A few weeks ago, on a single Friday afternoon, I had not one, but two rather unsettling experiences.
I'll tell the second story first, because it's less involved. I was asked the question (this is verbatim), "How do you call the person who learns you how to driving?"*
What was so unsettling about this? The question was asked by a teacher. An English teacher.
I may or may not have mentioned before that language teachers seem to vary widely in terms of their competency in the language they are supposed to teach. And I certainly don't mean to imply that this is an issue restricted to France; I'm sure there are similar situations in many places, but this is the only one I can attest to from firsthand experience. What I know is that working with seven teachers gives me an interesting window on just how varied the language skills of foreign language teachers can be. There are those with heavy French accents and lots of mispronunciation, and those with strange accents that aren't really French but certainly aren't neutral, and those with almost-perfect British accents. There are those who speak very clearly and precisely, trying to make a point of getting things right even if they mispronounce some words or use some odd grammatical constructs, and there are those who toss off their sentences quickly and casually whether they're right or wrong. There are those who are hesitant when they run into something they're not sure how to say when talking to me, and those who just make something up.
There are those who are essentially fluent--and those whose level is hardly above that of some of their students.
It's depressing sometimes, especially because the teachers for whom this is true aren't necessarily bad teachers in other respects. Indeed, this particular woman is probably an excellent teacher in terms of actual teaching skills. I've seen her managing students, I've seen her lesson materials, I know from my own experience that she is incredibly kind and patient. When I work with her classes, she and I often collaborate on lesson plans that tie in to what she's been teaching, which is a win for everyone--she's still off the hook for an hour or two a week, but I'm also getting input and feedback from an experienced teacher and her students are getting the benefit of more organization and consistency than those of teachers who give me free rein and little info. I like her a lot, and I respect her a lot, and I cringe a little bit every time I think about the fact that she probably speaks French to me (even in front of the students, which hardly any teachers usually do) as much because her English is bad as because I'm supposed to be learning French.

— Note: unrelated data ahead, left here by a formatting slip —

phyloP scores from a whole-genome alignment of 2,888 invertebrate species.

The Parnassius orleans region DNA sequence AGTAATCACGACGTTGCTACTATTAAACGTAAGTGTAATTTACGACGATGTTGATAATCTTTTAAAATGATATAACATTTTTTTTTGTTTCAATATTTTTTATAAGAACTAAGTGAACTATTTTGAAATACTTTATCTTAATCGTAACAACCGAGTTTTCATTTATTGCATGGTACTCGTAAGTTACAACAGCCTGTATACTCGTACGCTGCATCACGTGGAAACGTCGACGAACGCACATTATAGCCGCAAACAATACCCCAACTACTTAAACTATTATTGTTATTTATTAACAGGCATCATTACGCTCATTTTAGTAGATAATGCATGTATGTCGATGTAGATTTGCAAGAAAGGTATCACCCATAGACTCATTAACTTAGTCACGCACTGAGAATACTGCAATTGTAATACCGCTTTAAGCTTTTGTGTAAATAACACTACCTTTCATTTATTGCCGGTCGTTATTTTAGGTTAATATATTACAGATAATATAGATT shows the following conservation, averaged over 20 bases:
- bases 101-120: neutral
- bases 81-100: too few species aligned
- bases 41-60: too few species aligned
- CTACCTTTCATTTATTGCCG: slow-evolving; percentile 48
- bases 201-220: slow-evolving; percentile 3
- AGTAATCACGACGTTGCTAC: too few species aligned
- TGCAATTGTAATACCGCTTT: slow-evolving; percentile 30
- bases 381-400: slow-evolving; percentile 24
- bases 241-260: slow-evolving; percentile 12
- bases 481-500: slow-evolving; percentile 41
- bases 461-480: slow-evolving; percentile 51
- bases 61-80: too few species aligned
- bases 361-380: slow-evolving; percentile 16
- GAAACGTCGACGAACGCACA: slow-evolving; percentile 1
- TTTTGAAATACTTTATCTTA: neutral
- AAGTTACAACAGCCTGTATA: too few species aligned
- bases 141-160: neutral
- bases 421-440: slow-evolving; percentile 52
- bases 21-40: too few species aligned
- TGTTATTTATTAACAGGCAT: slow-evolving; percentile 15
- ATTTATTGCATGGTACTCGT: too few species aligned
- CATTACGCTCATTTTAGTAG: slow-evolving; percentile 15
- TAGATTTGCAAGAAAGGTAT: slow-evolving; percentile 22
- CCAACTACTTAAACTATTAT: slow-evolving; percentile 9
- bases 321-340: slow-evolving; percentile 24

It also just mystifies me a bit. What does one have to do to become a foreign-language teacher? Surely there are language-specific qualifications. Surely there's an exam of some sort, and surely it involves speaking. How does one convince the powers that be to let him or her teach something he or she isn't even very good at? Again, I'm sure this doesn't only happen in France, but I still don't understand it. The idea that anyone would allow me, at my current level, to teach French is almost laughable to me. I've thought about it, and I don't think I would allow myself to teach French at this stage. If nothing else, I'm horrified by the prospect of passing on my terrible pronunciation. And yet if this woman makes her living as an English teacher, then it would appear that I might, by someone's standards, be qualified to teach at least beginning French. Even though there are still days when I can barely string a sentence together.
* Throw in a thick French accent and poor pronunciation skills and I actually mistakenly heard "drawing" the first time and answered, "an art teacher," leading to further confusion.